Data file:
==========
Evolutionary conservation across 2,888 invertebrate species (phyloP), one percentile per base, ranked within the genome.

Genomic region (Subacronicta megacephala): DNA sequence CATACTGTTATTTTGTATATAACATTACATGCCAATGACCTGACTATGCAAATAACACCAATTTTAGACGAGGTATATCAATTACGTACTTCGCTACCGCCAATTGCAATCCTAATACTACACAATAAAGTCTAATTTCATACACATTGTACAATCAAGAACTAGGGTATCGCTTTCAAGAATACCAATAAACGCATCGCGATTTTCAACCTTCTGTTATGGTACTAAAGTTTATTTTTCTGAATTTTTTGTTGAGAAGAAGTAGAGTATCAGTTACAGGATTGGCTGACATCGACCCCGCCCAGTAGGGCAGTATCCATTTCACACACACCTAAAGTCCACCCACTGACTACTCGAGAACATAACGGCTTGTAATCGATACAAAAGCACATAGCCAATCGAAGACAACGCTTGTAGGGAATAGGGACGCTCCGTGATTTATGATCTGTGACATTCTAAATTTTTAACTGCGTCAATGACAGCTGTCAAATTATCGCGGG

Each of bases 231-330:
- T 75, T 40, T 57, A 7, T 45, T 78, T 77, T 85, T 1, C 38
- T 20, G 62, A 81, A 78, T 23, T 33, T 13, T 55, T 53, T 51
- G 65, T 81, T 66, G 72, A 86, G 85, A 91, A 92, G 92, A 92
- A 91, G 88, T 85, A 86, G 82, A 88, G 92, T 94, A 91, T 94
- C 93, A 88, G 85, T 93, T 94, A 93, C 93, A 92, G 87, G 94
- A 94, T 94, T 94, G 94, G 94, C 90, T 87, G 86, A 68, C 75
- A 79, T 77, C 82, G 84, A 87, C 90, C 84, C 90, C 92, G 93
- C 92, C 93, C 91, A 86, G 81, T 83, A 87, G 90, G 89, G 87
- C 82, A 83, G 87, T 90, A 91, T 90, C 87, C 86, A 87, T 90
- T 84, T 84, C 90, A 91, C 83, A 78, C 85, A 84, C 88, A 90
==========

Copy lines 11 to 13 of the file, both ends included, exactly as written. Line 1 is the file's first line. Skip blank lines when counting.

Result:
- C 92, C 93, C 91, A 86, G 81, T 83, A 87, G 90, G 89, G 87
- C 82, A 83, G 87, T 90, A 91, T 90, C 87, C 86, A 87, T 90
- T 84, T 84, C 90, A 91, C 83, A 78, C 85, A 84, C 88, A 90